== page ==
knowledge, belief, art, morals, law,
custom and any other capabilities and
Activity 2
Find out from at least one region
other than your own how natural
environment affects food habits,
patterns of dwelling, clothing and
the ways in which God or gods are
worshipped.
Activity 3
Identify equivalents in Indian
languages for the word culture.
What associations do these carry?
2015-16
 67 CULTURE AND SOCIALISATION
´ Do you notice anything in
Malinowski’s definition that is
missing in Tylor’s?
Apart from his mention of art, all the
things listed by Tylor are non-material.
This is not because Tylor himself never
looked at material culture. He was in
fact a museum curator, and most of his
anthropological writing was based on
the examination of artifacts and tools
from societies across the world, which
he had never visited. We can now see
his definition of culture as an attempt
to take into account its intangible and
abstract dimensions, so as to acquire a
comprehensive understanding of the
societies he was studying.  Malinowski
happened to be stranded on an island
in the Western Pacific during the First
World War, and discovered thereby the
value of remaining for an extended
period with the society one was
studying. This led to the establishment
of the tradition of “field work” you will
read about it in Chapter 5.
The multiple definitions of culture
in anthropological studies led Alfred
Kroeber and Clyde Kluckhohn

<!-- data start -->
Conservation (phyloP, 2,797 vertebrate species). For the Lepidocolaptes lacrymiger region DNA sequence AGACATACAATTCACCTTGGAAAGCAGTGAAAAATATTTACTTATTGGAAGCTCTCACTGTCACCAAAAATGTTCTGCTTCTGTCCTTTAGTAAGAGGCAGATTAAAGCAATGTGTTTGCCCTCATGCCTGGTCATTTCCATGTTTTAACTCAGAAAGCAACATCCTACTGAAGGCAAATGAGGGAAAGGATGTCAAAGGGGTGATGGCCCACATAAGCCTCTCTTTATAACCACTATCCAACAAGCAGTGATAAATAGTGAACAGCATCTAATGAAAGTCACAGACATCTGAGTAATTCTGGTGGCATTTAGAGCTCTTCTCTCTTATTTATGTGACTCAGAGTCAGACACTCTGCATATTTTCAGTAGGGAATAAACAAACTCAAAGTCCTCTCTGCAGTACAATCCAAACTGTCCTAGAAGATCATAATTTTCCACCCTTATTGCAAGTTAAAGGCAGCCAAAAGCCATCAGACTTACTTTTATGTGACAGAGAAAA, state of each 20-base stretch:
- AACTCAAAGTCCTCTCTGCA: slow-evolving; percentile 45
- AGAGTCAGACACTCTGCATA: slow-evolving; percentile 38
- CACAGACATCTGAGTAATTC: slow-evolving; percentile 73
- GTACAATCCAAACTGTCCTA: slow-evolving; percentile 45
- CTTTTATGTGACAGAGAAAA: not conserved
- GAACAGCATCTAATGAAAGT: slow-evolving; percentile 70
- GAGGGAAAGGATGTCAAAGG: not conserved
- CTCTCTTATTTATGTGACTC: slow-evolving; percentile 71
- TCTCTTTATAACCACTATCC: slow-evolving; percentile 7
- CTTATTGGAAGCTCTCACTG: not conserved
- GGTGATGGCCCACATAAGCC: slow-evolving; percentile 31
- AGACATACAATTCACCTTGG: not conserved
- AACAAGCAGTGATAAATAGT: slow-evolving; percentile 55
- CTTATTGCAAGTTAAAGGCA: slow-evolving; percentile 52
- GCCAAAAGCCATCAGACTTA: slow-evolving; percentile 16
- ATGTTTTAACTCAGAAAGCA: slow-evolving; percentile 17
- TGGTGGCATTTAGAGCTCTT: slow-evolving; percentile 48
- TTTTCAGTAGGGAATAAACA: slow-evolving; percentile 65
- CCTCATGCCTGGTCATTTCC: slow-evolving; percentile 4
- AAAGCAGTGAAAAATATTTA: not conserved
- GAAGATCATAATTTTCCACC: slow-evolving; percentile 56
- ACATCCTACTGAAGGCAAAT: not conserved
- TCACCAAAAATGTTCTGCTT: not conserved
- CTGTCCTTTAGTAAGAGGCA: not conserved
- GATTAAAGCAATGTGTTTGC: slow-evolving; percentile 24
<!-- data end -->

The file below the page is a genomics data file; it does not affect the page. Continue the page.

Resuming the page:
(anthropologists from the United
States) to publish a comprehensive
survey entitled Culture: A Critical
Review of Concepts and Definitions in
1952. A sample of the various
definitions is presented below.
´ Try comparing these definitions to
see which of these or which
combination of these you find most
satisfactory.
You may first find yourself noticing
words which recur–‘way’, ‘learn’ and
‘behaviour’. However, if you then look
at how each is used, you may be struck
by the shifts in emphasis. The first
phrase refers to mental ways but the
second to the total way of life.
Definitions (d), (e) and (f) lay stress on
culture as what is shared and passed
on among a group and down the
generations. The last two phrases are
the first to refer to culture as a means
of directing behaviour.
Culture is…
(a) a way of thinking, feeling, believing.
(b) the total way of life of a people.
(c) an abstraction from behaviour. 
(d) learned behaviour. 
(e) a storehouse of pooled learning. 
(f) the social legacy the individual acquires from his group.
(g) a set of standardised orientations to recurrent problems. 
(h) a mechanism for the normative regulation of behaviour.
2015-16